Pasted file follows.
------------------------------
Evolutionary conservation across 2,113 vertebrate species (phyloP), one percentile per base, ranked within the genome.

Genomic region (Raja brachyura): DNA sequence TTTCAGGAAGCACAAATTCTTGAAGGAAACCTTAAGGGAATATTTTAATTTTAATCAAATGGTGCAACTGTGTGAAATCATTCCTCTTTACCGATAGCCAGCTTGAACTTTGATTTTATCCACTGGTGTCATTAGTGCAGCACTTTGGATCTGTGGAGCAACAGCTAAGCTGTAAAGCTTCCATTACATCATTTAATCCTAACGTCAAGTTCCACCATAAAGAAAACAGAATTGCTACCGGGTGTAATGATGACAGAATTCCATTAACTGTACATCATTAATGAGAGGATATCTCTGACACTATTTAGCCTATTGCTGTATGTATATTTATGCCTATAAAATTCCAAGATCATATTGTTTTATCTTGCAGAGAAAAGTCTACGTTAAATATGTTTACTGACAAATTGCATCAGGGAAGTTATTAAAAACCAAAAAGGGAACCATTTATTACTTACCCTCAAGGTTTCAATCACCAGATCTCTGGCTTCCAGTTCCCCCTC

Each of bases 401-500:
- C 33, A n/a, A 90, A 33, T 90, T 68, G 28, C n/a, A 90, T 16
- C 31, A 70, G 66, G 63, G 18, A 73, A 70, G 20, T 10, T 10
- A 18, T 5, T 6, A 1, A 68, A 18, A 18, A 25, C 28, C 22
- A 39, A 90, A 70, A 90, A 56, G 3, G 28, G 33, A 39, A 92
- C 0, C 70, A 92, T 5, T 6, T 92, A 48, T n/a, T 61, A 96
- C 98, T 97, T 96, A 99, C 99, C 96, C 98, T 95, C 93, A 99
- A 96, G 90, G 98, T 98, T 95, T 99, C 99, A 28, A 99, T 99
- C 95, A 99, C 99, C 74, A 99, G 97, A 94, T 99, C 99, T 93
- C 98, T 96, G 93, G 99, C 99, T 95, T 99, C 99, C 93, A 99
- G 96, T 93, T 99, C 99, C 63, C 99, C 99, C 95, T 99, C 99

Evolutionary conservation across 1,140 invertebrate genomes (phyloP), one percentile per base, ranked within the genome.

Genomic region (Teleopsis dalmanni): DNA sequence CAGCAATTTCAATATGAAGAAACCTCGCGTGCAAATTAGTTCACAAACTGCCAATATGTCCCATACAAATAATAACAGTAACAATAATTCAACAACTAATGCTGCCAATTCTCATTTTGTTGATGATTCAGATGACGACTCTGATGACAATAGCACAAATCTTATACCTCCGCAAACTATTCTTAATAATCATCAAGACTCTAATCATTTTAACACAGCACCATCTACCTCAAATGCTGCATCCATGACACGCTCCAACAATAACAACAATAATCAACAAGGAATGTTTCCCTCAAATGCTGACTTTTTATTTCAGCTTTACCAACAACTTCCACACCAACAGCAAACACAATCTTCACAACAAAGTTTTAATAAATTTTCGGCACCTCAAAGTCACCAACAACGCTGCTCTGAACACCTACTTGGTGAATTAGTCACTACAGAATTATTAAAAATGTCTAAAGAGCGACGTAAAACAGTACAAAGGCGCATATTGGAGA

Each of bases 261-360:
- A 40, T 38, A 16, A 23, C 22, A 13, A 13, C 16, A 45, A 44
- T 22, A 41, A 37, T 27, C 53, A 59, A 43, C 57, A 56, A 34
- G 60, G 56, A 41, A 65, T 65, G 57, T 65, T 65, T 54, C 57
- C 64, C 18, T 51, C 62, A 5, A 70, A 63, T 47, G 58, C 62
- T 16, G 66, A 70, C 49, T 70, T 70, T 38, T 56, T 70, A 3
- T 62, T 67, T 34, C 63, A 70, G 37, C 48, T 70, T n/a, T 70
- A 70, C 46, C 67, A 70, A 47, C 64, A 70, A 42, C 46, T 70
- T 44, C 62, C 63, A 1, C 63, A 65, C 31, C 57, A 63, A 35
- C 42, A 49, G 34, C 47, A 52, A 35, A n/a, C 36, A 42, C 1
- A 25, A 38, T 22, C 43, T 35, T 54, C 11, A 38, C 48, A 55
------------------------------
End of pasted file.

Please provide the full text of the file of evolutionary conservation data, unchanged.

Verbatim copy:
Evolutionary conservation across 2,113 vertebrate species (phyloP), one percentile per base, ranked within the genome.

Genomic region (Raja brachyura): DNA sequence TTTCAGGAAGCACAAATTCTTGAAGGAAACCTTAAGGGAATATTTTAATTTTAATCAAATGGTGCAACTGTGTGAAATCATTCCTCTTTACCGATAGCCAGCTTGAACTTTGATTTTATCCACTGGTGTCATTAGTGCAGCACTTTGGATCTGTGGAGCAACAGCTAAGCTGTAAAGCTTCCATTACATCATTTAATCCTAACGTCAAGTTCCACCATAAAGAAAACAGAATTGCTACCGGGTGTAATGATGACAGAATTCCATTAACTGTACATCATTAATGAGAGGATATCTCTGACACTATTTAGCCTATTGCTGTATGTATATTTATGCCTATAAAATTCCAAGATCATATTGTTTTATCTTGCAGAGAAAAGTCTACGTTAAATATGTTTACTGACAAATTGCATCAGGGAAGTTATTAAAAACCAAAAAGGGAACCATTTATTACTTACCCTCAAGGTTTCAATCACCAGATCTCTGGCTTCCAGTTCCCCCTC

Each of bases 401-500:
- C 33, A n/a, A 90, A 33, T 90, T 68, G 28, C n/a, A 90, T 16
- C 31, A 70, G 66, G 63, G 18, A 73, A 70, G 20, T 10, T 10
- A 18, T 5, T 6, A 1, A 68, A 18, A 18, A 25, C 28, C 22
- A 39, A 90, A 70, A 90, A 56, G 3, G 28, G 33, A 39, A 92
- C 0, C 70, A 92, T 5, T 6, T 92, A 48, T n/a, T 61, A 96
- C 98, T 97, T 96, A 99, C 99, C 96, C 98, T 95, C 93, A 99
- A 96, G 90, G 98, T 98, T 95, T 99, C 99, A 28, A 99, T 99
- C 95, A 99, C 99, C 74, A 99, G 97, A 94, T 99, C 99, T 93
- C 98, T 96, G 93, G 99, C 99, T 95, T 99, C 99, C 93, A 99
- G 96, T 93, T 99, C 99, C 63, C 99, C 99, C 95, T 99, C 99

Evolutionary conservation across 1,140 invertebrate genomes (phyloP), one percentile per base, ranked within the genome.

Genomic region (Teleopsis dalmanni): DNA sequence CAGCAATTTCAATATGAAGAAACCTCGCGTGCAAATTAGTTCACAAACTGCCAATATGTCCCATACAAATAATAACAGTAACAATAATTCAACAACTAATGCTGCCAATTCTCATTTTGTTGATGATTCAGATGACGACTCTGATGACAATAGCACAAATCTTATACCTCCGCAAACTATTCTTAATAATCATCAAGACTCTAATCATTTTAACACAGCACCATCTACCTCAAATGCTGCATCCATGACACGCTCCAACAATAACAACAATAATCAACAAGGAATGTTTCCCTCAAATGCTGACTTTTTATTTCAGCTTTACCAACAACTTCCACACCAACAGCAAACACAATCTTCACAACAAAGTTTTAATAAATTTTCGGCACCTCAAAGTCACCAACAACGCTGCTCTGAACACCTACTTGGTGAATTAGTCACTACAGAATTATTAAAAATGTCTAAAGAGCGACGTAAAACAGTACAAAGGCGCATATTGGAGA

Each of bases 261-360:
- A 40, T 38, A 16, A 23, C 22, A 13, A 13, C 16, A 45, A 44
- T 22, A 41, A 37, T 27, C 53, A 59, A 43, C 57, A 56, A 34
- G 60, G 56, A 41, A 65, T 65, G 57, T 65, T 65, T 54, C 57
- C 64, C 18, T 51, C 62, A 5, A 70, A 63, T 47, G 58, C 62
- T 16, G 66, A 70, C 49, T 70, T 70, T 38, T 56, T 70, A 3
- T 62, T 67, T 34, C 63, A 70, G 37, C 48, T 70, T n/a, T 70
- A 70, C 46, C 67, A 70, A 47, C 64, A 70, A 42, C 46, T 70
- T 44, C 62, C 63, A 1, C 63, A 65, C 31, C 57, A 63, A 35
- C 42, A 49, G 34, C 47, A 52, A 35, A n/a, C 36, A 42, C 1
- A 25, A 38, T 22, C 43, T 35, T 54, C 11, A 38, C 48, A 55